Increased eosinophil transmigration after nasal allergen challenge in children with allergic asthma and rhinitis

Authors


Karin Lönnkvist, MD
Astrid Lindgren Children's Hospital
Q2 05 Karolinska Hospital
S-171 76 Stockholm
Sweden

Abstract

Background: Eotaxin and interleukin-5 together provide the signal essential for eosinophil transmigration to airway tissue in allergic reactions. However, it is not known whether peripheral blood eosinophils (PBE) possess an increased transmigration capacity in vitro after allergen challenge in vivo before they leave the circulation. We aimed to determine whether PBE in cat-sensitized children have increased spontaneous and/or eotaxin-induced transmigration capacity in vitro, and to what extent allergen challenge alters this feature.

Methods: Fourteen cat-allergic children and four healthy controls underwent nasal challenge with cat-allergen. Blood samples were drawn prechallenge and at 2 h and 24 h postchallenge. We analyzed the in vitro transmigration of PBE, with and without eotaxin as a chemoattractant. We used a transmigration assay with fibronectin-coated membranes. Eosinophil cationic protein (ECP) and PBE counts were run in parallel.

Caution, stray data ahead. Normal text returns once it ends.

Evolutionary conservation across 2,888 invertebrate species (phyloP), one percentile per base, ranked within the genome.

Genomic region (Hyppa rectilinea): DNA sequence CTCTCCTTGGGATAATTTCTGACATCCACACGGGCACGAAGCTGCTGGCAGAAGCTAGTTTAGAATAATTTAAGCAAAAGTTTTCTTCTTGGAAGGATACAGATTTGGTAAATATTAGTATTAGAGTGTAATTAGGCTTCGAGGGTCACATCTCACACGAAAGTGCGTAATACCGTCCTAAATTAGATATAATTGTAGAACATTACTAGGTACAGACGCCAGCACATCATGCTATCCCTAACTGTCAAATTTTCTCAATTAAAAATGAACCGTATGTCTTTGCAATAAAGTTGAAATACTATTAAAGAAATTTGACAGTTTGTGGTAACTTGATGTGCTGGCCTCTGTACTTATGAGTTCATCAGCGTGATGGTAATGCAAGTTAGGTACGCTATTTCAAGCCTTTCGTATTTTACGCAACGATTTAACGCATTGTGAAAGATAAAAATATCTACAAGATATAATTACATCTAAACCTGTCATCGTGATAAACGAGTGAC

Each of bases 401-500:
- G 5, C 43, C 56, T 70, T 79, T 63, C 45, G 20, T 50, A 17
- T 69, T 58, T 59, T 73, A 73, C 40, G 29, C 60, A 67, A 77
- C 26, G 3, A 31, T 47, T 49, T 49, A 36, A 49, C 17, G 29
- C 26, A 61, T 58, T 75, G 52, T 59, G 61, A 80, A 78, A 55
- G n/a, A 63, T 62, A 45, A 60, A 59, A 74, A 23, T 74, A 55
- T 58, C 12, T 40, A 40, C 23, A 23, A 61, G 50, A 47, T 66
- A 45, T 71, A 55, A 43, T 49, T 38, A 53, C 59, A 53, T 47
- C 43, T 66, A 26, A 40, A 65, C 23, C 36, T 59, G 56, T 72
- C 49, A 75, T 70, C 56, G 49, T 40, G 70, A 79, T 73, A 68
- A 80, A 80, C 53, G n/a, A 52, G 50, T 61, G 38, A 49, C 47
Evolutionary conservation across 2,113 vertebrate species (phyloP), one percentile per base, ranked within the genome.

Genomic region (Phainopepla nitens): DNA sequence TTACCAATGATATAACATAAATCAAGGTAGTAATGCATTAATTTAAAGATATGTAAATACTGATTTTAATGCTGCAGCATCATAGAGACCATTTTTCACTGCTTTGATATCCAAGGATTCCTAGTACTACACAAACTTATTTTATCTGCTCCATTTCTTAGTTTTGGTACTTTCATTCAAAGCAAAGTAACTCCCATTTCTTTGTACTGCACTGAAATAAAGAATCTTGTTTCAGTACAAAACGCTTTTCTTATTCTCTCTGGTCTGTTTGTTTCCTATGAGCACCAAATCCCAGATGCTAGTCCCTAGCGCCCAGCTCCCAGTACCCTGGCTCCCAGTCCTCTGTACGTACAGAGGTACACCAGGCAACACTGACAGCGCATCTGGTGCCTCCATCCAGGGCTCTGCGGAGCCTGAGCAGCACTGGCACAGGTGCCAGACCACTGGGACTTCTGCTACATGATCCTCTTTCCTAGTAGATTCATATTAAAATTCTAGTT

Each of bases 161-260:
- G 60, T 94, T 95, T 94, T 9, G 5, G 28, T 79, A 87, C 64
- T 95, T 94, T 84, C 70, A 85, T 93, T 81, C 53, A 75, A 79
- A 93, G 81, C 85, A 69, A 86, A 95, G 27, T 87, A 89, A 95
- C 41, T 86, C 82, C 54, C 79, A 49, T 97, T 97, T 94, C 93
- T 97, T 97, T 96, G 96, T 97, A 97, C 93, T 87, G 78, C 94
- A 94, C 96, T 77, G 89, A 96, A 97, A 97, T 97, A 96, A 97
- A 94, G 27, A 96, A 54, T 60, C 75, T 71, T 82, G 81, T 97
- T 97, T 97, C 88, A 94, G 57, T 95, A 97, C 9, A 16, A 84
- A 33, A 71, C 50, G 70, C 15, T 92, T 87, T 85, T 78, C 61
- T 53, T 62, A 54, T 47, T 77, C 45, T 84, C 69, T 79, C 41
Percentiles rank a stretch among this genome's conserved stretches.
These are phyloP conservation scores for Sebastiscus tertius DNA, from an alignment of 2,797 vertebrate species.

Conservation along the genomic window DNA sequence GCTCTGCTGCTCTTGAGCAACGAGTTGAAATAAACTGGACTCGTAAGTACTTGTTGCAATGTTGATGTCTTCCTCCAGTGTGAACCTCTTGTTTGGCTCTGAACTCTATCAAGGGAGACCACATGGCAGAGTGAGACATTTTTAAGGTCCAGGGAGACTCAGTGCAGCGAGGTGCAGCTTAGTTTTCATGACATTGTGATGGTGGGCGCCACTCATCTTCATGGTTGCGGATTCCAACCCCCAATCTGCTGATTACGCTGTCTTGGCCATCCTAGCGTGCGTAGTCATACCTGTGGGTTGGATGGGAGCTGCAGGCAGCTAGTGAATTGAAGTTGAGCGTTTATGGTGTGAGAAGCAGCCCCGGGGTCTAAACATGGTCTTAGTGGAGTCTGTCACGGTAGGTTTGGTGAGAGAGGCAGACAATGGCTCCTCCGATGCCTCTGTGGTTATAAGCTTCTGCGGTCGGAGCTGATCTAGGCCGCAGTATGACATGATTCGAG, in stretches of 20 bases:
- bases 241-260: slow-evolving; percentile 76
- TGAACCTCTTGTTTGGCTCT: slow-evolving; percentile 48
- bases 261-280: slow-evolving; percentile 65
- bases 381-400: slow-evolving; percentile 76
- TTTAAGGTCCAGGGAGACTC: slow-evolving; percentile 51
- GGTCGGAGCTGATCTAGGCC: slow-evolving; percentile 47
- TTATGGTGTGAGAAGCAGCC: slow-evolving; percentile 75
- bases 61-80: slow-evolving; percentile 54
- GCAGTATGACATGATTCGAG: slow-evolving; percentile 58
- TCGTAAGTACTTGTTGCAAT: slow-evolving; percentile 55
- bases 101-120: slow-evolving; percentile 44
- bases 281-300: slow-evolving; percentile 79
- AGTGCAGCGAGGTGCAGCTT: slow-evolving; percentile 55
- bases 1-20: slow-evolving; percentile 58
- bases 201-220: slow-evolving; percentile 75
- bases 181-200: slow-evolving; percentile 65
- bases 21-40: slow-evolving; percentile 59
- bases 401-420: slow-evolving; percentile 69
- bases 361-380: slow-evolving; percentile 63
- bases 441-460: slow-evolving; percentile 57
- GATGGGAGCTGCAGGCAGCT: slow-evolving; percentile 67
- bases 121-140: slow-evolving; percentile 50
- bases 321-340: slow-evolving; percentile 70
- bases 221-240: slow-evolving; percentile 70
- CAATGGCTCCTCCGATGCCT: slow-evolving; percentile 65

Results: The spontaneous transmigration capacity of eosinophils in vitro was significantly higher at 2 h after allergen challenge (P < 0.01 vs. prechallenge) and returned to prechallenge levels at 24 h postchallenge (P < 0.02 vs. 2 h postchallenge). Addition of eotaxin further augmented the increased transmigration. In concordance, no accompanying changes were measured in the levels of eosinophils in blood or ECP in serum. Furthermore no spontaneous or eotaxin-induced eosinophil transmigration was detected in healthy controls.

Conclusion: PBE possess increased spontaneous (and eotaxin-induced) capacity to transmigrate as early as 2 h after allergen challenge in allergic children, without accompanying signs of eosinophil activation in terms of increased PBE count or ECP level. This is probably due to the increased stage of activation of the eosinophil, often referred to as “priming”.

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